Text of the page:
We are now only a little over a month away from the start of the annual SXSW Film Festival in Austin, and judging from the list of features that will be both premiering and screening, this year’s event should wind up being a great one. There are some fantastic filmmakers and performers bringing their latest works to this year’s festivities, and it should make a great preview of what’s to come in the rest of 2015. But amongst all of the titles, which ones are the big standouts?

You can see the entire features lineup on the SXSW homepage, but below and on the next few pages we’ve singled out the 10 big films that you will likely be hearing a lot about as the festival gets going. Check out the list, and be sure to stay tuned for over coverage once the event starts!

Trainwreck
Trainwreck
By the time that SXSW rolls around next month, Judd Apatow’s latest film, Trainwreck, still won’t be finished, but that’s not stopping the director from debuting the movie at the Austin-based festival. The film very well may be the breakout role for star Amy Schumer (who also wrote the screenplay), but she is also surrounded by a fantastic and diverse cast that includes Bill Hader, Brie Larson, Colin Quinn, Vanessa Bayer, Tilda Swinton, Lebron James, and John Cena. Last year, Nicholas Stoller’s Neighbors was the unfinished R-rated comedy to steal headlines, and in 2015 Trainwreck hopes to take that title.
Ex Machina
Ex Machina
Most of the titles on this list are those that caught our eye thanks to their interesting premise and/or the people involved making it, but Alex Garland’s Ex Machina is a film that we’ve already seen a trailer for, and we’re already completely sold. Footage suggests that the 28 Days Later writer has some very interesting visual panache in his aesthetic, and he’s working with some truly wonderful-sounding science-fiction material – which finds its protagonist undergoing a Turing Test with a genius inventor’s new findings in the world of artificial intelligence. Having brilliant actors like Oscar Isaac and Domhnall Gleeson leading the show is just icing on the cake.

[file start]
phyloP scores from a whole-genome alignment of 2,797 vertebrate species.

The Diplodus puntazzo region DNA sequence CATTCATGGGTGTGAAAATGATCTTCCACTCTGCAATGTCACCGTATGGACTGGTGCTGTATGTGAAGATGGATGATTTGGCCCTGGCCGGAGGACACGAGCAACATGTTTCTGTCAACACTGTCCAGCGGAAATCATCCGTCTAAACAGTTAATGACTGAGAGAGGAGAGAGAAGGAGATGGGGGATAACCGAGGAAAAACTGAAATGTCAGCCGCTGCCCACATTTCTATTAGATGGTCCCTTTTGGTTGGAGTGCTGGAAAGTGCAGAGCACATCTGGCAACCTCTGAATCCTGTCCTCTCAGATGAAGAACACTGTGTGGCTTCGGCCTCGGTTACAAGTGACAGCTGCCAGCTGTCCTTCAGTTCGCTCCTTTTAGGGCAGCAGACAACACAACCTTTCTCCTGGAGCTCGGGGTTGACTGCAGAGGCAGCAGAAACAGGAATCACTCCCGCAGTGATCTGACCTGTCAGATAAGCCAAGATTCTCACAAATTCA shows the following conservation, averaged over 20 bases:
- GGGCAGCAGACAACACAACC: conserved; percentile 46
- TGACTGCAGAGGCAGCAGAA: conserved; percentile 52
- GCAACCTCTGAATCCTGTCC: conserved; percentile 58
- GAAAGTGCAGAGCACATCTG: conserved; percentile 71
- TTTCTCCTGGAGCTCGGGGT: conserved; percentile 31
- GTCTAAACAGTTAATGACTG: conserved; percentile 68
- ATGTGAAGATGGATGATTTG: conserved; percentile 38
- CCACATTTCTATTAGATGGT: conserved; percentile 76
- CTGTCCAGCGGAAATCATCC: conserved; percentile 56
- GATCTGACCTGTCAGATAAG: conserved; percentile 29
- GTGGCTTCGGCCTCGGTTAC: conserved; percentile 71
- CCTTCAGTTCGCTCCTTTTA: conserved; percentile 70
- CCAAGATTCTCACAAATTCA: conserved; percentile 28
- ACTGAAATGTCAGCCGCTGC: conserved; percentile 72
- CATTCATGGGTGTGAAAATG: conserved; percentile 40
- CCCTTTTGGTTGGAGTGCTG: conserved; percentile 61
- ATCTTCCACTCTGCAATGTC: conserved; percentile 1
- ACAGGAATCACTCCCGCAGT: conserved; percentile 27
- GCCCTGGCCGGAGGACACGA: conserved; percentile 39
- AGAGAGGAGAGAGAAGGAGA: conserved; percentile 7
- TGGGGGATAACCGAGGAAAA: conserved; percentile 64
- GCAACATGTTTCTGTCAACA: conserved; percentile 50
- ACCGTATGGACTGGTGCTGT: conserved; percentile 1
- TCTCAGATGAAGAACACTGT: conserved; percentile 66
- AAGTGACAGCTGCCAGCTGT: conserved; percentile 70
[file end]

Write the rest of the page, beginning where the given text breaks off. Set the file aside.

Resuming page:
Spy
Spy
Thanks to the recently announced cast for the reboot of Ghostbusters, we’ve been talking a lot recently about the collaboration between director Paul Feig and Melissa McCarthy. In addition to working together on the upcoming blockbuster, the filmmaker directed the comedienne to an Oscar nomination with 2011’s Bridesmaids and found huge success with 2013’s The Heat. Their latest collaboration, however, is the new action comedy Spy, which also features Jude Law, Jason Statham and Rose Byrne. Will it be a sign of what we can expect from the new Ghostbusters? We’ll find out next month!
Lost River
Lost River
In the past few years, Ryan Gosling has demonstrated immense talent as a performer, earning high critical marks for everything from Drive to The Ides of March to Crazy Stupid Love, but at this year’s SXSW he will be showing off his skills as a director. Lost River made its world premiere at the Cannes Film Festival, garnering mostly mixed reactions, but a lot of time has passed since then and now the movie is ready to make its way Stateside with a premiere in Austin. Gosling reportedly takes a good deal of inspiration from his friend and collaborator Nicolas Winding Refn in his style, and we’re interested to see what he can do with a bit of fantasy storytelling and a stellar cast that features Christina Hendricks, Saoirse Ronan, Matt Smith, and Eva Mendes.
Steve Jobs: The Man In The Machine
Steve Jobs: The Man In The Machine